Malik knows

too many children whose curiosity and love of learning has been expunged by a system whose sole aim is to teach how to wheedle that extra mark at GCSEs.

Having been interested what was behind something or how things evolved as well how other ways could be developed I always stimulated my pupils to dig deeper and to try out innovations. In my eyes we as teachers had to create the new generation who could stand on their own legs and in turn also could create new things, even if it required to go in a totally different direction than ours.

To me what the new generation pupils had to bring should not have to be put in social and capital gain. Not every subject offered at a high school or university had to offer the student a finished job.

The idea that there is more to education than value for money, or that ‘self-betterment’ can be understood in more than monetary terms, may seem hopelessly romantic in our rigidly utilitarian age. Not every social gain, however, can be measured in terms of numbers or cash.

Any decent society needs to encourage critical thinking about ideas, beliefs and values, thinking upon which no price tag can be placed. A society that will only think when it is profitable to do so is one that has lost its mind.

We do not need everybody to think the same.

Clashes and conflicts over ideas and values and beliefs are often valuable and necessary for social change.

In attempting to minimise such clashes in the name of ‘tolerance’ or ‘respect’, multicultural policies do not in practice get rid of conflicts but rather transform political and ideological struggles into cultural and communal clashes. Political struggles unite across ethnic or cultural divisions; cultural struggles inevitably fragment. Political conflicts are often useful because they repose social problems in a way that asks:

‘How can we change society to overcome that problem?’

To view racism politically, for instance, we need to ask,

‘What are its social roots and what structural changes are required to combat it?’

We might disagree on the answer, but the debate itself is a useful one. Another way of putting this is that political conflicts are the kinds of conflicts necessary for social transformation.

There has been too much attention to avoid diversity and to create political equality which only becomes possible with the creation of a ring-fenced public sphere, which everyone can enter as political equals, whatever their cultural, economic or ethnic backgrounds. Malik agrees that

The creation of such a sphere is one of the great advances of modernity. The demand for the public recognition for individual or cultural differences is, on the other hand, a demand to erase the distinction between the public and the private spheres, and hence to undermine the possibility of real equality.

In case we want to have a booming creative educational front we should make sure that we give place to a truly plural society in which citizens have freedom to pursue their different values or practices in private but also in public. To get an opening for a free development and renewal we should take care that in the public sphere all shall be treated as political equals whatever their racial, cultural, sexual or faith differences.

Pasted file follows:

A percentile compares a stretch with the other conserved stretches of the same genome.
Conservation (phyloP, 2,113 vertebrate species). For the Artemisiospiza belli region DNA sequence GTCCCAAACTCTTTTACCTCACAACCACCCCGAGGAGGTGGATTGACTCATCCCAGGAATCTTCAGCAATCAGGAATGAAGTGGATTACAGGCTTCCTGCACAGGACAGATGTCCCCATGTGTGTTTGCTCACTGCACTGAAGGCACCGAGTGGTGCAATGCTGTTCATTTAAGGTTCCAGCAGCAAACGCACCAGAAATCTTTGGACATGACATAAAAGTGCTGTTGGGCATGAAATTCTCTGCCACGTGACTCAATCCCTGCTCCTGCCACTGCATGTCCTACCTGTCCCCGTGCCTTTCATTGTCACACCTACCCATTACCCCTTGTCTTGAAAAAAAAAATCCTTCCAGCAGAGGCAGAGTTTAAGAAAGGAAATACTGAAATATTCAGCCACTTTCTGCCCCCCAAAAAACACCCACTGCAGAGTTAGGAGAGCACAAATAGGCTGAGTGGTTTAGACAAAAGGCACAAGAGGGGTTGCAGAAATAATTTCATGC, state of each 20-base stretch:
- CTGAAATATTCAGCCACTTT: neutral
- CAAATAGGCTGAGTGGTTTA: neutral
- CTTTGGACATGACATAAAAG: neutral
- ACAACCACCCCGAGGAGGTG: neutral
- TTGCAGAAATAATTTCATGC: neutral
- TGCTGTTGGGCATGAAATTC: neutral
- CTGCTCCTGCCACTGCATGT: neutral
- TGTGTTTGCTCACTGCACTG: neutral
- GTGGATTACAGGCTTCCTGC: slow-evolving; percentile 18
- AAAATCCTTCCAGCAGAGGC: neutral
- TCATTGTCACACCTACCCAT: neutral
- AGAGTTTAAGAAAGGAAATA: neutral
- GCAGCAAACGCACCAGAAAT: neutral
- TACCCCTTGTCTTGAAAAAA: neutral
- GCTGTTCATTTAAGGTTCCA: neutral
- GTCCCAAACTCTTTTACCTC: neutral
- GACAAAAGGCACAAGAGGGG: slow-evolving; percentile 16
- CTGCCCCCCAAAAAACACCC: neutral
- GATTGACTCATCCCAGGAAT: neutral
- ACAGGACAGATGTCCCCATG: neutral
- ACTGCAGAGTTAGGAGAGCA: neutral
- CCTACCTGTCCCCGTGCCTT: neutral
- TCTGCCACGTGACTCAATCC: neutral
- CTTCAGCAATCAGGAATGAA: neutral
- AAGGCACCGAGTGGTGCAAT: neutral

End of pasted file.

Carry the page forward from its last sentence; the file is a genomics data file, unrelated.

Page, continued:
Today, however, pluralism has come to mean the very opposite. The right to practice a particular religion, speak a particular language, follow a particular cultural practice is seen not as an individual freedom to be defended in the name of liberty but a public good to be enforced through the state. At the same time the rights of individuals to do, speak or even think as they please, their right to challenge or criticise others’ ideas or values or beliefs, are increasingly curtailed by the state in the name of ‘tolerance’ and ‘respect’ and to ensure that different groups are not ‘offended’.

warns Malik.

The notion of equality has, in this process, has also become transformed, from meaning the right to be treated the same despite one’s differences of culture, ethnicity or faith to meaning the right to be treated differently because of them. It is an odious shift. It’s time we challenged the new reactionary views of both pluralism and equality.

Politicians should try to have the public understand that multiculturalism can be for the good of a society, enriching it and creating grounds for new developments and cross-pollination.

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Right of the parents or children to fall under religious rules

In Belgium politicians and organisations are still under consideration about circumcision, because some members believe that freedom of religion prevails, since circumcision is common among Jews and Muslims. Others believe that circumcision in men is unacceptable, as is the case with women today.

Icelandic and Belgian parliament to consider circumcision ban – Getty Images

In February legislators in Iceland have proposed a ban on circumcision of boys and some politicians want it also in Belgium. In practice of course, a ban on male circumcisions essentially outlaws Judaism and we also should know in several cases there are also medical reasons. Anticipating opposition from advocates for religious freedom, the legislation “insists the ‘rights of the child’ always exceed the ‘right of the parents to give their children guidance when it comes to religion’.”

Describing circumcision as a “violation” of young boys’ rights, the bill states the only time it should be considered is for “health reasons”.